The Life Stress Reduction workshop is, like the Traumatic Incident Reduction workshop, based on Applied Metapsychology. During the workshop, several techniques are taught to address different stressful life situations as well as personal growth. Like all other Applied Metapsychology work, it is based on following a strict protocol, adhering to certain rules of facilitation and employing specific communication skills. A client (viewer), is assisted by the counsellor (facilitator) to explore his/her mental environment at his/her own pace in a very safe environment without any input from the facilitator. This enables the viewer to face and deal with these stressful situations in his/her life in an organized way. It is intended to address and resolve emotionally charged scenes, situations, issues and the distress caused to the viewer by some individuals or life circumstances. It allows clients to systematically inspect the past and enable them to function more effectively in the present. The effectiveness of the outcome, mostly in a relatively short time, is very rewarding to both the viewer and the facilitator. A very valuable set of skills will be added to the repertoire of the counsellor during this three-day workshop.
Like in all other Applied Metapsychology methods, the client chooses which issues he/she wants to focus on. The material is taught in a very interactive way – the theory is taught and demonstrated by the use of DVDs after which the techniques are practised. A certificate of attendance will be issued by Applied Metapsychology International (AMI).
ATTACHMENT – MAKING TIR VIDEO’S
Students need to turn in a video during the first 10 hours of their supervised work. This is not only an excellent tool to use for supervision, but the students get used to making videos and the result is that their nervousness lessens.
If a student makes an unsatisfactory video and does not want to show it to anyone, he/she can just delete it without submitting it to the trainer. (The student facilitator’s nervousness can be reduced if they are aware of this.) The video making should continue until their trainer think it is fit for certification.
Before sending the video to the trainer, the students must first watch their videos and make notes on their strengths (successes) and errors (failures) as they each observe their own taped session.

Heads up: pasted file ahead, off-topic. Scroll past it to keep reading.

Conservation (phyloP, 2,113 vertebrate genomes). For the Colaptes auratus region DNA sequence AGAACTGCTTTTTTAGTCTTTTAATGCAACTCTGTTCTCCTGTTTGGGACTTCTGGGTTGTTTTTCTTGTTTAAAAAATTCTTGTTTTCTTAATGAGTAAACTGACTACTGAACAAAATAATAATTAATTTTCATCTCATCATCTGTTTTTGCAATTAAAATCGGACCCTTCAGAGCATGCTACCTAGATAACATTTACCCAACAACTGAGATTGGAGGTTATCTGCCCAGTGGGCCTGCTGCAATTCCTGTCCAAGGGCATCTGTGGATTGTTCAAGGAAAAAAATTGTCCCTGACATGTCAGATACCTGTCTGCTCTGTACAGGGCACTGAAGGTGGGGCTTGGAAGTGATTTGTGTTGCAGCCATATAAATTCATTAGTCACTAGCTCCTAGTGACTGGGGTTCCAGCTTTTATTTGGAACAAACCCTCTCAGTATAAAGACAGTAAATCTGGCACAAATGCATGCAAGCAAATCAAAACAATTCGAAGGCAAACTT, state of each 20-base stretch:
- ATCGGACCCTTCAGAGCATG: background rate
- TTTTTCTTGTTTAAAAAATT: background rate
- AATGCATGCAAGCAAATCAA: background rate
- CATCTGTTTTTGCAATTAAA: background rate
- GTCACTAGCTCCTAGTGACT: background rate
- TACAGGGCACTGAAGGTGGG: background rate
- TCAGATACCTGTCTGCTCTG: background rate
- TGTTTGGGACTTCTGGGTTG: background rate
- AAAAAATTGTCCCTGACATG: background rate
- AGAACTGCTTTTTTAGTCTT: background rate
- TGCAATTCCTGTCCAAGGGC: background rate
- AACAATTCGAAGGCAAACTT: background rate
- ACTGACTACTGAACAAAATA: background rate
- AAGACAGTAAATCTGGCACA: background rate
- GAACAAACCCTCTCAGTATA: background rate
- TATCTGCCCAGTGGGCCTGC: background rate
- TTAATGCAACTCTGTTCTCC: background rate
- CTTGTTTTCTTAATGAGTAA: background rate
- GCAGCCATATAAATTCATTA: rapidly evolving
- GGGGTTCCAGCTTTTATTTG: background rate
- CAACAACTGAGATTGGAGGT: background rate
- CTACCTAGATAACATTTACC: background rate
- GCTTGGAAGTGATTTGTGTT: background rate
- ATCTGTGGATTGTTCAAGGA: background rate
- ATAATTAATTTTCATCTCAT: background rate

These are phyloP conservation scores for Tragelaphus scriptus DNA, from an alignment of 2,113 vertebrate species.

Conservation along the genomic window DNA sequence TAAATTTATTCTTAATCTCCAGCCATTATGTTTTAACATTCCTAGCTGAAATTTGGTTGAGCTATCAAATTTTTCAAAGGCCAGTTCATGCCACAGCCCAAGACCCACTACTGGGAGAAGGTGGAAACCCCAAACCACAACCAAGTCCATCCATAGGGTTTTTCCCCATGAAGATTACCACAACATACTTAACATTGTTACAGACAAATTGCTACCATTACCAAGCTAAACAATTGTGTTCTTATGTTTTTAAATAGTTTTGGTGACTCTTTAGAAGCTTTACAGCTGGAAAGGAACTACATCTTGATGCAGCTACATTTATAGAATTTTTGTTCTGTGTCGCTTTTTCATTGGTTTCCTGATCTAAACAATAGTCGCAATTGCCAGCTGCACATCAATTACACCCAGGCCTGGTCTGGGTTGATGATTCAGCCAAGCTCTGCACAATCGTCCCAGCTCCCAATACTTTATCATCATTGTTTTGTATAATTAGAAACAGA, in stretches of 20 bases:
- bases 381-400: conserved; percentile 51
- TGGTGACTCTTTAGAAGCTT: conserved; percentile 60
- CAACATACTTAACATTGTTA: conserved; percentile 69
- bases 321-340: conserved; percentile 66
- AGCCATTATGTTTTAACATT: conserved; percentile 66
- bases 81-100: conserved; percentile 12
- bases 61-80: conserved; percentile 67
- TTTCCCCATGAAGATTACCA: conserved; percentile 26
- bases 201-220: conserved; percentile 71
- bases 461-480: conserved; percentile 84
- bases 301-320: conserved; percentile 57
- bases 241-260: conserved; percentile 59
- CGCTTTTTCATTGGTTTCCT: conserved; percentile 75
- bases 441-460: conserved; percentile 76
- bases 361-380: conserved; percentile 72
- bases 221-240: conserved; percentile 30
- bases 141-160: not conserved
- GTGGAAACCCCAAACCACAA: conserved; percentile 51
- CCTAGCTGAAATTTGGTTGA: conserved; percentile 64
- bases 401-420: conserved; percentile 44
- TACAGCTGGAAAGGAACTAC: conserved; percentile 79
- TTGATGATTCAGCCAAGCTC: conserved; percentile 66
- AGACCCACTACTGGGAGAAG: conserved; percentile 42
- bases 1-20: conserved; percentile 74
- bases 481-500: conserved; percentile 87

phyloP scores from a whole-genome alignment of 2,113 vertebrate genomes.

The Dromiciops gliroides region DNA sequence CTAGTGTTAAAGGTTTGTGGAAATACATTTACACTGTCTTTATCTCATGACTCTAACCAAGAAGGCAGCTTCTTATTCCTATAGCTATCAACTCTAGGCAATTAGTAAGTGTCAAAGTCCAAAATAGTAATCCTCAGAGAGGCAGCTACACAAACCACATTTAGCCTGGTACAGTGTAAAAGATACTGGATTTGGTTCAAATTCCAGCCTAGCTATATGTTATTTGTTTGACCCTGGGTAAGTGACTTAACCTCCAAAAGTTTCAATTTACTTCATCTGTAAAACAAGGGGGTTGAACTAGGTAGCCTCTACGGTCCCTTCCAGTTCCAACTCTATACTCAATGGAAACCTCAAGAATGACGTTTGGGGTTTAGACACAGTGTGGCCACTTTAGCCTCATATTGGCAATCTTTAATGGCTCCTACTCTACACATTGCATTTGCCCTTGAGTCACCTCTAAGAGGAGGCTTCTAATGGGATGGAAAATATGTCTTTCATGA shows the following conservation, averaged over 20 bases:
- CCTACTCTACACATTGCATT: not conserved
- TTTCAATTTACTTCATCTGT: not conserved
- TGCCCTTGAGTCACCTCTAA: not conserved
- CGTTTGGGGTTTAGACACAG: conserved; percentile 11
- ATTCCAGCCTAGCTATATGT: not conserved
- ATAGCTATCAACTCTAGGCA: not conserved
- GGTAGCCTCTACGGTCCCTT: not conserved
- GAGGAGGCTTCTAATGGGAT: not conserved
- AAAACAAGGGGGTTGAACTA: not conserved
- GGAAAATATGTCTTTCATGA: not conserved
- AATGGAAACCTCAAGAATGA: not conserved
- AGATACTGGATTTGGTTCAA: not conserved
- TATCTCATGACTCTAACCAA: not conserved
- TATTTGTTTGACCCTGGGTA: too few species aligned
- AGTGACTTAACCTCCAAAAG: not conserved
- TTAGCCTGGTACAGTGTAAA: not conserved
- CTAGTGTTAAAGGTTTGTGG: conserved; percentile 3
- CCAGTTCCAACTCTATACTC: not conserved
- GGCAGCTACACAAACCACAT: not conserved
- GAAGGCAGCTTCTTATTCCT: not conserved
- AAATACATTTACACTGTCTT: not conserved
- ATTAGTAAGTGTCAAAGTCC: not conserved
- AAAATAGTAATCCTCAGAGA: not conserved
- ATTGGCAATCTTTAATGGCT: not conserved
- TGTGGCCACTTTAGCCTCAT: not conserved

Only a TIR video gets sent to the Certification Committee, but the trainer should have seen and passed, and Unblocking video as well.
The videos should show both the facilitator and the viewer.
Video sessions should be recorded at good audio, but only low to medium picture definition, as it takes too much memory and time to copy or send.
Tips To Give Facilitators Working towards Certification
Never ask the client, “How are you doing?” or ask any other introverting questions before saying “Start of Session”. If you do, the client might go straight into an incident before you get a chance to find out if they are tired, hungry etc. If you feel a need to be social you can just say, “Good to see you”, etc.
The video must include the pre-session questions, “Are you tired?”, “Are you Hungry?”, “Is your cell phone off?” etc. Give a “Start of the session” according to Delivery of a Communication, Good Communication Exercise-4. After each technique has been taken to an endpoint, say, “We are going to leave it at that.” Right before ending that session ask, “Is there anything you care to ask or say before we end the session?” and then end the session with a definite, “End of Session”. TIRA checks for the exact words as used in the manual!
Include at least Basic or Thematic TIR to an endpoint. Unblocking may be included, but the TIR is of utmost importance and can’t be left out.
Good Communication Exercises (CEs) and correct TIR procedures must be shown. Some small errors, such as a missed acknowledgement or two, are acceptable.
Good (CEs) are not robotic and the same acknowledgement should not be used repetitively. At the endpoint, the facilitator needs to match the viewer’s positive attitude, and possibly smile.
Many missed acknowledgements or a lack of being comfortably present, or not following the TIR technique will result in you being required to submit another recording for review by the Certification Committee.